A lever may be nothing more than a rigid bar of some material (like wood or metal) that is supported at a single point (called the fulcrum), but the tool itself is far more intriguing than it may at first sound. Levers can be combined with other simple machines like wheels to make complex machines like wheelbarrows, but a lever by itself can be used for an amazing variety of tools, toys and devices.
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In a first-class lever---generally considered the simplest simple lever---the fulcrum is located somewhere between the two ends of the bar; force is exerted at one end and the resistance (or weight) which the lever overcomes is placed at the other end. First-class levers are different from other types because they reverse the direction of force---for example, you push down to raise something up---and if you move the fulcrum closer to the resistance you want to move, you can apply more force with less effort. We often think of these levers as prying tools---crowbars and can openers are common first-class levers. See-saws are often the first lever we encounter during childhood. Even the lift tab on a drink can is a first-class lever.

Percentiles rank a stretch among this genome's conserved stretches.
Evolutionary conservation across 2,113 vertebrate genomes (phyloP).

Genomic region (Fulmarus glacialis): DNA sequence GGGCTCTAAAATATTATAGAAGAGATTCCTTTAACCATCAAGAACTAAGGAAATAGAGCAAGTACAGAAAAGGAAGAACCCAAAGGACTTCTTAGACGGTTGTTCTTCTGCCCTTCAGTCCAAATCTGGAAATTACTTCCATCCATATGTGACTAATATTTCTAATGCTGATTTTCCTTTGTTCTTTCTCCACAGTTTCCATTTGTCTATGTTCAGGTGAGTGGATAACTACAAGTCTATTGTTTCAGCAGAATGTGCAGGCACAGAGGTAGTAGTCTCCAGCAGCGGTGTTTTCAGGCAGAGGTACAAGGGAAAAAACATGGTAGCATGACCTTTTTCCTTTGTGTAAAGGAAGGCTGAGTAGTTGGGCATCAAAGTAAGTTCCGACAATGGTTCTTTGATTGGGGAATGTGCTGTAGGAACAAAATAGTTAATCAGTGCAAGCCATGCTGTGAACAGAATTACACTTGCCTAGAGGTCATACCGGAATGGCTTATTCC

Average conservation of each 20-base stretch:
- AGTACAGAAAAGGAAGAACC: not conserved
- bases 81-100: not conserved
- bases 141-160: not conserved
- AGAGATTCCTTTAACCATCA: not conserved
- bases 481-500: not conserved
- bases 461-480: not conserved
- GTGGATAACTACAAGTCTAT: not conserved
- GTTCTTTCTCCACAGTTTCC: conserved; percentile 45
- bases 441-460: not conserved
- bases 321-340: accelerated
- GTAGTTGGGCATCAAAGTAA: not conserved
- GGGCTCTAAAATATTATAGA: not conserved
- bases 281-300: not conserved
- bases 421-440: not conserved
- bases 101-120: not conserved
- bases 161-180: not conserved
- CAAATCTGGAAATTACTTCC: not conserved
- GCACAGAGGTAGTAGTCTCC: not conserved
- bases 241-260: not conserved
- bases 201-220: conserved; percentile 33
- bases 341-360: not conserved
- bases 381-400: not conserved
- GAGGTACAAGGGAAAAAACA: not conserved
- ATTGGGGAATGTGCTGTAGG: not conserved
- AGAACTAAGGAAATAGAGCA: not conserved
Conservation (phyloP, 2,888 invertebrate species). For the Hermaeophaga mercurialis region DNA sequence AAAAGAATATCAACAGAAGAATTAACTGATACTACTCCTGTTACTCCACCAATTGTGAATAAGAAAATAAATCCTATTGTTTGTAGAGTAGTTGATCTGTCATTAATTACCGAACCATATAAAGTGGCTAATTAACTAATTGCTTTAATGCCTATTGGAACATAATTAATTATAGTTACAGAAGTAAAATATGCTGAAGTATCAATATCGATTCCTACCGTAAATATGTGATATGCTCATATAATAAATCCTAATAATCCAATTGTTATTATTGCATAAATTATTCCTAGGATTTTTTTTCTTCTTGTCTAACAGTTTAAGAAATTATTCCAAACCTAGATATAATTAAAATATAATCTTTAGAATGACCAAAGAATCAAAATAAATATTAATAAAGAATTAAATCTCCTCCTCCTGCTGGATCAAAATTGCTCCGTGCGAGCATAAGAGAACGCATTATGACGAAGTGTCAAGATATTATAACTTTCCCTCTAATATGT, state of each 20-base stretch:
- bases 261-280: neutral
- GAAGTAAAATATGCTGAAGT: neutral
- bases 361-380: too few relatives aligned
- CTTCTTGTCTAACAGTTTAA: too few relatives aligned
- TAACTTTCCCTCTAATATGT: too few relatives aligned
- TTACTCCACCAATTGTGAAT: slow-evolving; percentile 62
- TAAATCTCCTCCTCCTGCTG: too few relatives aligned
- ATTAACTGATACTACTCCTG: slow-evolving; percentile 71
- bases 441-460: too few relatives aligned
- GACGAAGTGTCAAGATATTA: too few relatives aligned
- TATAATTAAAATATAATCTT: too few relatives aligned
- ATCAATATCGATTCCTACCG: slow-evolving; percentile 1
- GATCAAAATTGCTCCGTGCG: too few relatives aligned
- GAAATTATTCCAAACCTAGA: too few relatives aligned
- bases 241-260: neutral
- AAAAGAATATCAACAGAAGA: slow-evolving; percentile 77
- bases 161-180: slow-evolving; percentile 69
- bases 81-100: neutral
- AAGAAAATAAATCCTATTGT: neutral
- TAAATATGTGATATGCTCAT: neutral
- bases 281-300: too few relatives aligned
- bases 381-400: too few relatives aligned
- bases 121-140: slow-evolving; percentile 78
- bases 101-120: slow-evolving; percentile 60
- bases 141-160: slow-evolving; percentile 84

With a second-class lever, the fulcrum is located at one end of the bar, and the force is exerted at the other end; the resistance (or weight) is placed in-between them. With these levers, the direction of force is the same as the applied force; when you push down on the lever, you apply a downward force. These levers are often used for lifting or crushing things---bottle openers lift the lid from the bottle's neck, while nutcrackers crush shells. Wrenches also fall into this category, with the bolt to be loosened or tightened (the fulcrum) at one end, your hand (the force) at the other end, and the resistance between them being provided by the wrench itself as it connects the two.
Third-class levers often display the greatest variety of forms. The fulcrum is located at one end of the bar, and the resistance (or weight) is placed at the other end; the force is exerted in-between them. Levers are often used for hitting--baseball bats and golf clubs are common third-class levers used in sports, while hammers and axes are common tools. Third-class levers can also be used for digging or scooping; they can be as large as a shovel or as small as a fork or spoon. And perhaps the most recognisable third-class lever is your own forearm, with your bicep muscle (force) attached between your elbow (fulcrum) and wrist (weight).
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